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Shirley Corrinher is a well respected cook. A biochemist and author of CookWise: The Hows and Whys of Successful Cooking, Corrinher also is the winner of a James Beard Foundation award. Here other book BakeWise: The Hows and Whys of Successful Baking. CookWise explains how scientific principles can be applied to traditional cooking, while BakeWise applies the same theory to baking. She’s also a hoot to be around. She spoke at the IACP conference and shared some cooking tips with us.
- Salt. Everywhere we turn nowadays we are hearing that salt is bad for us. But did you know that a small amount of salt reduces the bitterness in foods.
- Greens. Greens contain acid. When the acid is released it changes the color of greens. So a little cooking makes the vegetables a bright green color. The longer you cook them the more acid is released. That’s why overcooking can lead to the dark green color.
- Paella. When cooking paella, too many tomatoes can make the rice hard.
- Asparagus. Want to make the perfect asparagus? It only takes a couple minutes – 4 to be exact. Put some grated lemon peel, a pinch of salt and a pinch of sugar and you’ve got a delicious side dish.
- Risotto. Want to make it extra creamy? Add an egg yolk to risotto to make it super creamy. Shh…don’t tell, keep it our secret!
- Meat. Searing meat does not keep juices in. Cooking it a consistent temperature is the way to keep the juices in. To avoid moisture loss make sure meat is brined. Meat that has been brined will lose only 15 percent moisture. Meat that has not been brined will loss about 30 percent moisture.
It was a terrific afternoon spent hearing not only only cooking tips from Shirley, but also hearing about her experiences being a very respected author, and the fun banter between her and husband.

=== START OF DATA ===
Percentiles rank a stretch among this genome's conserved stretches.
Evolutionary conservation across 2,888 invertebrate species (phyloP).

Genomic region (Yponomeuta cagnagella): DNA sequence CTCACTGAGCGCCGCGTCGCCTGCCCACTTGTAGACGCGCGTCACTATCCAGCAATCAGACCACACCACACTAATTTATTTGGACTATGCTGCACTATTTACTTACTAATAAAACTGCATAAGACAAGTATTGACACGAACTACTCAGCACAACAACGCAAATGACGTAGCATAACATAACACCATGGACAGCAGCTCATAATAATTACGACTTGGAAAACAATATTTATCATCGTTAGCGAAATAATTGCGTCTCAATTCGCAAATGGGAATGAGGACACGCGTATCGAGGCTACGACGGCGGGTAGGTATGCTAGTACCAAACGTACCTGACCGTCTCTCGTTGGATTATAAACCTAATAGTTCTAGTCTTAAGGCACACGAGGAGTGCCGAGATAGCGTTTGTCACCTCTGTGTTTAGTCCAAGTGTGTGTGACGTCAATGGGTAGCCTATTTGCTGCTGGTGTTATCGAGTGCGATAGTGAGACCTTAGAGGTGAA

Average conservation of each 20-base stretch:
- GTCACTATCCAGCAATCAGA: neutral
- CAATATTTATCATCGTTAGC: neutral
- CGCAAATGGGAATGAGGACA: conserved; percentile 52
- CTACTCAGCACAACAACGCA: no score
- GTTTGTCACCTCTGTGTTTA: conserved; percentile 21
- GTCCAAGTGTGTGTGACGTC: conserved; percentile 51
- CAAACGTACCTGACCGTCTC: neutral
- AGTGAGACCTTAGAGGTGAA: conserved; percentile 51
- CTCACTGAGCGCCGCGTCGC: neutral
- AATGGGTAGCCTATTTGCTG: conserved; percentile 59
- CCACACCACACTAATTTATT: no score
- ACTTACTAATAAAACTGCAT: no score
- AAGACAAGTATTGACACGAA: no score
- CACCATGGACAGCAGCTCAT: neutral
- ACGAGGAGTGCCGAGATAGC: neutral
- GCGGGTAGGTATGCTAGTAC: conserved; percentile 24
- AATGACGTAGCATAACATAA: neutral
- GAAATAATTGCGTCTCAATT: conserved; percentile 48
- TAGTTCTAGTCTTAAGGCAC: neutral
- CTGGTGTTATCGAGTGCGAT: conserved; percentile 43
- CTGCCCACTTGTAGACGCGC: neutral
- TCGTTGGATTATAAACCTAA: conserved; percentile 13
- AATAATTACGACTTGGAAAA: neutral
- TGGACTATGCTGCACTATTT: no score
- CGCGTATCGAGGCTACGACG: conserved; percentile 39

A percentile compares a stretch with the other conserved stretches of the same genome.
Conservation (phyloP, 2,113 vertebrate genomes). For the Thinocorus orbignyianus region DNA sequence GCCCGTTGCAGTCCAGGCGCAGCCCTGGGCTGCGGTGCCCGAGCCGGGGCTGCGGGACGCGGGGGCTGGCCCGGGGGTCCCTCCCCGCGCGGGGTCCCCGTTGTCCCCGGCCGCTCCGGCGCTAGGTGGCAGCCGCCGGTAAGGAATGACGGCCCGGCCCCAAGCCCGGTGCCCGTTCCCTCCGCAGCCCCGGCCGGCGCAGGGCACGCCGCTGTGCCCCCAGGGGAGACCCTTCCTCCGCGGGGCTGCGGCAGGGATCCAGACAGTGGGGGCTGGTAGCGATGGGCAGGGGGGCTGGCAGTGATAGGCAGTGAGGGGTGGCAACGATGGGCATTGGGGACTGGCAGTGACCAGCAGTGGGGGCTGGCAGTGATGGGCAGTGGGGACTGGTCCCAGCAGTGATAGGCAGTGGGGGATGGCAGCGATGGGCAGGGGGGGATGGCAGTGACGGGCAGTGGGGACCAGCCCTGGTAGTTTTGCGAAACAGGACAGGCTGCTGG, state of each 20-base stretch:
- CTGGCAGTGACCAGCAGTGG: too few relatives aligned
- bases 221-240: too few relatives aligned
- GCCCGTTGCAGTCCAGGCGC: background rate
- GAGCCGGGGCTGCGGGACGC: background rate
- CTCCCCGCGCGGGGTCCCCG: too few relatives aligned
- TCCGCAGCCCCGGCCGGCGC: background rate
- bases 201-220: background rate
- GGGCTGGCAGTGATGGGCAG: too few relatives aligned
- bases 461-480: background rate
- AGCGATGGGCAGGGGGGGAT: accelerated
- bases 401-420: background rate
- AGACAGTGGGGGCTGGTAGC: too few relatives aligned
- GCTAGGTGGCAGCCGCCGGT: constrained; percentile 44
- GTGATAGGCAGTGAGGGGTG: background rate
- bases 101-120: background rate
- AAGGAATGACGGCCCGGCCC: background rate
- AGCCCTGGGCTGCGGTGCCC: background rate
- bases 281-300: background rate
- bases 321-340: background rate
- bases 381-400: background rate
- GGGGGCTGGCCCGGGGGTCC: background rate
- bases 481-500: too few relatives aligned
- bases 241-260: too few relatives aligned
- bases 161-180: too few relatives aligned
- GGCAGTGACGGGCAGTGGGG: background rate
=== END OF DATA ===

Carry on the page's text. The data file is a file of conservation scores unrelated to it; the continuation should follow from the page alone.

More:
You’ve spoken fondly of your grandmother, Tom. Is that where your inspiration to cook came from?
Absolutely. She was the most talented cook I’ve ever known. Tom was also happy each day, just to be alive, and good to the very core of her soul. I am so blessed to have known and loved her.
Do you have any cooking traditions / recipes that you share with your children?
I keep as many family traditions alive as I can in the kitchen. Food, recipes, and cooking techniques are as much as part of tradition as browsing through old family photos. My children know where my skillets came from, the way Tom’s biscuits looked, and why sitting at the table is so important.
What is your favorite kitchen tool?
It would be a tie between a fish spatula and a Microplane. Zest makes everything better so I use my Microplane nearly daily. A fish spatula stirs grits better than any other utensil. I just bought two more so I always have one at arm’s length.
What food is your guilty pleasure?
Cake batter. Sometimes I make a cake just for a batter fix. Needless to say, the cakes tend to turn out a bit smaller than intended.
What is your favorite food trend right now?
I’m not sure it’s a trend, since it’s such a foundation of food, but I’m thrilled that we’re moving into a realm where people are demanding food with little or no preservatives and without ingredients no one can pronounce. We must be conscious and careful of what our children eat.
I couldn’t agree more with your rules of etiquette for grocery shopping. Can you tell us what stands out about Central Market in Dallas?
When I first walked in Central Market it took my breath away. The flowers, produce, whole spices I’d never seen, the bakery, and the cooking school were beyond top-notch. Everyone on staff was incredibly nice and welcoming. Before leaving for the airport, I ditched what I could on my carry-on and filled it Central Market’s famous homemade tortillas. The grill was ready when I got home and a feast wasn’t far behind. I just wish they’d expand in an easterly direction.
Do you have a garden? Do you buy organic foods?
I plant a tiny garden (we have a very small yard) and love to grow tomatoes and okra. Last year I grew eight varieties of heirloom tomatoes. Squash and peppers are usually in the planting routine too. It’s very important to me that our children understand the full cycle of seed to plate. They are tickled pink when they can pick something and bring it into the kitchen.